19. The reason the UK, (not England) has a lower salary is because they have a lower cost of living, and lower GDP.

  20. Teachers are the most underrated job. Think about it, they’re teaching earth’s future for only $40k a year.

  21. Bruh idk if it is just in nyc these teachers are racist yeah in school they don’t treat people the same but if outside the school it’s much worse whatever you do hope their not Italian they are mainly the problems in my old schools

  22. No offence to other teachers but my teachers couldn’t care less 😂😂😂 we were going through this paper in form time cause our head of year made up 😫😫 but our teacher was like can I really be bother, no do what you want 😂😂😂😂

  23. Perks of a shortage of teachers in the United Kingdom is incredibly generous bursaries to actually train to become one. I'm a Philosophy graduate being given £9000 tax free (atop of student finance which pays for my tuition and gives me a maintainance of around £10000), to study to become a RE teacher. For maths and science graduates, that bursary rises to £26000. Even if you're not keen to teach in the UK, earn a PGCE and teach abroad.

  24. Where I live teachers work 9 hours and students go to school for 7 hours. Teachers don't pay for school supplies, we buy our own, it teaches us to be independant.

  25. 3:33 I don't believe that. I'm from England and all through my education the teachers were old. The vast majority were over 40.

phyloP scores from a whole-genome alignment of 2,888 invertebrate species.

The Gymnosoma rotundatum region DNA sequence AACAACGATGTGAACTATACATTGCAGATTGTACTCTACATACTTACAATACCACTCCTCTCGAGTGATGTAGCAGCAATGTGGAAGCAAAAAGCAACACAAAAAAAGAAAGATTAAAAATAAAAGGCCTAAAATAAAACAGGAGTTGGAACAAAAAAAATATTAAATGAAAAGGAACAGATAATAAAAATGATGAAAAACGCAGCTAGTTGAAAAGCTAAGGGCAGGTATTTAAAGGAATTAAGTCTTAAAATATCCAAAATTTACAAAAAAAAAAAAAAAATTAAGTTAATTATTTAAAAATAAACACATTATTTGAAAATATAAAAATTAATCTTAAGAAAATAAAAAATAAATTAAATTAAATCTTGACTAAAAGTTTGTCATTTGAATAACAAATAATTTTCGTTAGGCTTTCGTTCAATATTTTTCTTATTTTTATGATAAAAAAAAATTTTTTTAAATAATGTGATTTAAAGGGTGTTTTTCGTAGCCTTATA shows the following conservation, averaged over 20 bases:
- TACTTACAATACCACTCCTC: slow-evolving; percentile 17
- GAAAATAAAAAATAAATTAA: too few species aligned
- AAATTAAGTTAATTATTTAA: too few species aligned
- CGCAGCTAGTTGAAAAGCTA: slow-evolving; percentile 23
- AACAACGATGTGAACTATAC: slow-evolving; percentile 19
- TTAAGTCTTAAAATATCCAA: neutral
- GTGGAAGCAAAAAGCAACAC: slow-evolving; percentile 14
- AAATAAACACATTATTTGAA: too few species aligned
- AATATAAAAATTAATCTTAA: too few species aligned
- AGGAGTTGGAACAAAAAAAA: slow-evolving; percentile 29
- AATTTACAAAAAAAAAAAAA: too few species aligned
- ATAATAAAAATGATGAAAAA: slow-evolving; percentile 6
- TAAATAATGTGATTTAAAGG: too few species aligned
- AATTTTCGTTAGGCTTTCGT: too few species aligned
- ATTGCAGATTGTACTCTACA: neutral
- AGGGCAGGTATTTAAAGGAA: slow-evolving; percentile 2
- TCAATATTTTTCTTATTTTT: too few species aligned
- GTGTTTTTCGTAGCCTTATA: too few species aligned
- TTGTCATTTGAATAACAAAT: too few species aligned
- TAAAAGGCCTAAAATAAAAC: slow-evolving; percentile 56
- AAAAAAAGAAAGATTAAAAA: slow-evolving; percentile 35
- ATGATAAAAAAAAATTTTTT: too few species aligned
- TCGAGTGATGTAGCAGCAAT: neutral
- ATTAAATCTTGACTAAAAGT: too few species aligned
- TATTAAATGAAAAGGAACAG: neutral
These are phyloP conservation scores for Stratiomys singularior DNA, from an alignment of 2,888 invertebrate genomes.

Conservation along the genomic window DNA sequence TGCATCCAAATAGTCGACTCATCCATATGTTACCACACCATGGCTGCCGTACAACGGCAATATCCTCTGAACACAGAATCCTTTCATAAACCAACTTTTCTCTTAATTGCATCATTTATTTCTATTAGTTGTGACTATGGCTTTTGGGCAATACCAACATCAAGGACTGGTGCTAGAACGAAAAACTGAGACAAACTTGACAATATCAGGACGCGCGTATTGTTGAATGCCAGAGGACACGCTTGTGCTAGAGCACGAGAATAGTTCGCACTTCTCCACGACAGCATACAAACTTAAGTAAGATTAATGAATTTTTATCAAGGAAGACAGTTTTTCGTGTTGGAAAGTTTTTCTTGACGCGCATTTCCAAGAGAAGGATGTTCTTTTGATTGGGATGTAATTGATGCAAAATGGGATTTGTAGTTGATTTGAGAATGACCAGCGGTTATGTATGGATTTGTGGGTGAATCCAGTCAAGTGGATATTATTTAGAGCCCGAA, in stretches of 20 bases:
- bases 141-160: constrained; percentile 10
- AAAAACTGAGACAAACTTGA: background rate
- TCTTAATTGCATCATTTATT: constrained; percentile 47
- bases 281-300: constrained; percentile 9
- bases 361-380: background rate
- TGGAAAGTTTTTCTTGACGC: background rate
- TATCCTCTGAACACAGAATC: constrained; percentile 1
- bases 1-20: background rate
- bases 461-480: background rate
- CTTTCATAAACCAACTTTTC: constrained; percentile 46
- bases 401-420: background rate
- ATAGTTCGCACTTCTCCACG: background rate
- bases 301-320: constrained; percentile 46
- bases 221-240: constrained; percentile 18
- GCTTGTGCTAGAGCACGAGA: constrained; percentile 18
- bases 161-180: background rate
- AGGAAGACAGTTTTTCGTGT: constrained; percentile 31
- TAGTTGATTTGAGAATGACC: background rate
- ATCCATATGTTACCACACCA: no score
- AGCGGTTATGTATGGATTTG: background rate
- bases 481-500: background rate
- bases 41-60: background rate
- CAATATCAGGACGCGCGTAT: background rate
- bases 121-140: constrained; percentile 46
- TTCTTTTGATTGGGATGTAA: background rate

26. My best teacher ever is my gcse math teacher especially when she bought everybody a pizza who got A and above on their final gcse papers

  27. Cost of living matters as well. As a teacher I think these are great ideas. I help other teachers invest their hard earned money on my channel as well.

  28. This is not accurate for England my dad is a teacher for 25 years and he gets paid £52,000 a year so you're far off

  29. There is no such thing as a universal UK school system, so when this speaks of UK teachers it really means English teachers. In Scotland, the whole system is totally different.

  30. Okay so I'm not even mad about him referring to the UK as just England and forgetting about my country cause I'm so use to it at this point. What I'm angry about is that they didn't even put my country on the screen when showing "All" of the UK- 2:08

  31. IT'S NOT ONLY ENGLAND IN THE U.K. Northern Ireland, Wales and Scotland exist too! If they're going to adress it as just England, then atleast try and just say 'The U.K'

  32. To be honest, all the teachers I had are great!, the teacher that I didn't like is the language teacher when I was in grade 7, now I am in high school

  33. I hate Americans. They are so arrogant, narcissistic and willing to put everyone else down to make themselves feel better

  34. If the US and UK invest in Education and Teachers they will not be able to have for the politicians of today in power. Education is this way so the people are dumb enough to be controlled by greedy oligarch-linked governments.

  35. Everybody thinks that teachers are cruel and mean and they don’t think about how much stress they have to through because my maths teacher is a totally different person outside of school

  36. It's worth pointing out that England, Scotland, Wales and NI all have differences in their education systems. The Scottish, Welsh and NI governments have devolved powers for education, whereas education in England is controlled by Westminster. So when the narrater is referring to England specifically, he is probably using figures from English education.